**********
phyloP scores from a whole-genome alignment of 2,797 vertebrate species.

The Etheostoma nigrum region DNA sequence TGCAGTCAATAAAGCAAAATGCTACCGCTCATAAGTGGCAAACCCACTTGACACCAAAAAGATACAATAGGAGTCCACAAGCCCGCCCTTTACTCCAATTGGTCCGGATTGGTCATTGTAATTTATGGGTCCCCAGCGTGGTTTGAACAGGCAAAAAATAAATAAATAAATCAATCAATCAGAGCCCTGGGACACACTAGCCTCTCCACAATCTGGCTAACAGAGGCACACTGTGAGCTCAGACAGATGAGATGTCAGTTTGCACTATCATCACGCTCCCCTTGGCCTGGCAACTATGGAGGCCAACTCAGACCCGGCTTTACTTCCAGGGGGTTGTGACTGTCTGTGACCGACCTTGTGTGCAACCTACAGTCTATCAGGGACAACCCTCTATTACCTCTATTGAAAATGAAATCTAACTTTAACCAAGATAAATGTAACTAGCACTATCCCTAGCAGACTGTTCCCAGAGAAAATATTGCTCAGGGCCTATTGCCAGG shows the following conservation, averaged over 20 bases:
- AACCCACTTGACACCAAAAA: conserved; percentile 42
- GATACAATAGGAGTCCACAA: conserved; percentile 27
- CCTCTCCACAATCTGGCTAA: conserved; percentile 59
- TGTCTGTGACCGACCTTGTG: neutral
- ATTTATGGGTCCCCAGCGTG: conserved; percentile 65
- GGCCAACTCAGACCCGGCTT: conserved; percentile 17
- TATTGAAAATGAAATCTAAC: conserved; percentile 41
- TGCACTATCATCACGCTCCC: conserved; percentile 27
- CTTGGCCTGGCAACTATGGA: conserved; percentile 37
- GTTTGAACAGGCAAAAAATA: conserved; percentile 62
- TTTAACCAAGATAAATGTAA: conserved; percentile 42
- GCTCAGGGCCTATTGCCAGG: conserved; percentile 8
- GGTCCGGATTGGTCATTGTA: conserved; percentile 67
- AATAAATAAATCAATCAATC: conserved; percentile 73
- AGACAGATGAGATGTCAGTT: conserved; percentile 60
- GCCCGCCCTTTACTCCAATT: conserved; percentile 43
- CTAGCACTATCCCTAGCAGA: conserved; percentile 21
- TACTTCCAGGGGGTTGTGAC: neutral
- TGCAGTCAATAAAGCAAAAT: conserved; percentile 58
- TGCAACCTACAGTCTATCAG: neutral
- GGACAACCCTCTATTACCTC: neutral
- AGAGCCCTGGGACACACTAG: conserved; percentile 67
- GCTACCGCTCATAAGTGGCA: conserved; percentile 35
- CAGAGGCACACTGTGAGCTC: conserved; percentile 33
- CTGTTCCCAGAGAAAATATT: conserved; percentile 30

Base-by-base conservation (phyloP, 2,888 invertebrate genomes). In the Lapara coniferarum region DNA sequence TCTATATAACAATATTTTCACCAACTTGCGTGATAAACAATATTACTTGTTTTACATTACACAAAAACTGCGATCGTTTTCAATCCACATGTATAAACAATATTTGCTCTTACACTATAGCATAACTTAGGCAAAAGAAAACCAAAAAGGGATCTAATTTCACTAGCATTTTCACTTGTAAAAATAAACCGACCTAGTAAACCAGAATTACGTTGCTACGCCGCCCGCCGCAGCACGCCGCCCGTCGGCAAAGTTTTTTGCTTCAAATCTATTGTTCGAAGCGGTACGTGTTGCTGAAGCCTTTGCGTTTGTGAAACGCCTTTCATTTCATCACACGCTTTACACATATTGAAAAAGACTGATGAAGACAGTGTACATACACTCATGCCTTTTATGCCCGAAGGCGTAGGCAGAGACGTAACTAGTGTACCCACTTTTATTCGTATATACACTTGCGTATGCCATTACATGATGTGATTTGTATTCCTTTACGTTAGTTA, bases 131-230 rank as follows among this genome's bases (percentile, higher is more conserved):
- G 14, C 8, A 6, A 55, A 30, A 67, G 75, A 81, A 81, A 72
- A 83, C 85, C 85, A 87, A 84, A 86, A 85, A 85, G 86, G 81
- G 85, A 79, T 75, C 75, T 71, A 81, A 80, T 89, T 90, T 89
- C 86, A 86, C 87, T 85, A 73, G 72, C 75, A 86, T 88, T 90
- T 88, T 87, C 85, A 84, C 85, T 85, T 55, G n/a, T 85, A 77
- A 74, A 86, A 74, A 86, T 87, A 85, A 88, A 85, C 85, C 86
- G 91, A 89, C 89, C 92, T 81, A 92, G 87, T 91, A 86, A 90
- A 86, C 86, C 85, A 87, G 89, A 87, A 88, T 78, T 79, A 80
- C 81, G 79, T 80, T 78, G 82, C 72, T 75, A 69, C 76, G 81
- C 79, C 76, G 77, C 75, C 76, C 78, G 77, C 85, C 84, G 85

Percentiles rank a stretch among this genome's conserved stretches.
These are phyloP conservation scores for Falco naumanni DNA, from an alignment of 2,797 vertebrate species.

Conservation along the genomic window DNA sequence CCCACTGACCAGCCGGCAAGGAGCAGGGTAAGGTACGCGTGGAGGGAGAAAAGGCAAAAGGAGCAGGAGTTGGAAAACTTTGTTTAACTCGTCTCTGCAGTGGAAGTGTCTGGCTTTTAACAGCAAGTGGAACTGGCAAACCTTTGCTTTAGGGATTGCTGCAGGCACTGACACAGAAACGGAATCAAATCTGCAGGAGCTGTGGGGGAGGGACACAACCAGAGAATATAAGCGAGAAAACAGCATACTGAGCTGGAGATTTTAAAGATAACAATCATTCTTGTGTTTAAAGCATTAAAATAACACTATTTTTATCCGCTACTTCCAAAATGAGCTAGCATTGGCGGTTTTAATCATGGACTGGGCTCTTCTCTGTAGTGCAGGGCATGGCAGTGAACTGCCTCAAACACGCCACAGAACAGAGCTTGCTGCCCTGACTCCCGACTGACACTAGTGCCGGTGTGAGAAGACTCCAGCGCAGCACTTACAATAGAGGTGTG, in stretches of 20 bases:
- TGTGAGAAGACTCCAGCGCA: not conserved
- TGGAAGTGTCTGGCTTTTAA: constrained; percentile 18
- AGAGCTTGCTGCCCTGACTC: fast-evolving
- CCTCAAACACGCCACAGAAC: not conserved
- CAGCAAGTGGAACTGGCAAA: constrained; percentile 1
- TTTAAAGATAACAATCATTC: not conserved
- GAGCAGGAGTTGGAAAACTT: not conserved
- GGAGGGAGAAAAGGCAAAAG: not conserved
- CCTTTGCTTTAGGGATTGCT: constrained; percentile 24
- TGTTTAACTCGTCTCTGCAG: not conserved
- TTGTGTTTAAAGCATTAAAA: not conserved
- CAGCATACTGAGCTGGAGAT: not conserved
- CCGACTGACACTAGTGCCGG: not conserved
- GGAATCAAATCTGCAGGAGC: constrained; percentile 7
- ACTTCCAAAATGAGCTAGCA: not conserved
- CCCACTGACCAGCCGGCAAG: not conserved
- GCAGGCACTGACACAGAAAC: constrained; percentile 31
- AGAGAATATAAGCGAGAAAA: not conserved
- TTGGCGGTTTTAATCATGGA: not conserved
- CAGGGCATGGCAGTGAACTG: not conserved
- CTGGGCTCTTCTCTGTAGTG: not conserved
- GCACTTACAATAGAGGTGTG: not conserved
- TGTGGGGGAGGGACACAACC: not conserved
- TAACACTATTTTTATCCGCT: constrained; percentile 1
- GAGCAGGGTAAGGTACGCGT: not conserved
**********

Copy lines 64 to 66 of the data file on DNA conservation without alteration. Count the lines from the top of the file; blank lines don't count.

- TGTGGGGGAGGGACACAACC: not conserved
- TAACACTATTTTTATCCGCT: constrained; percentile 1
- GAGCAGGGTAAGGTACGCGT: not conserved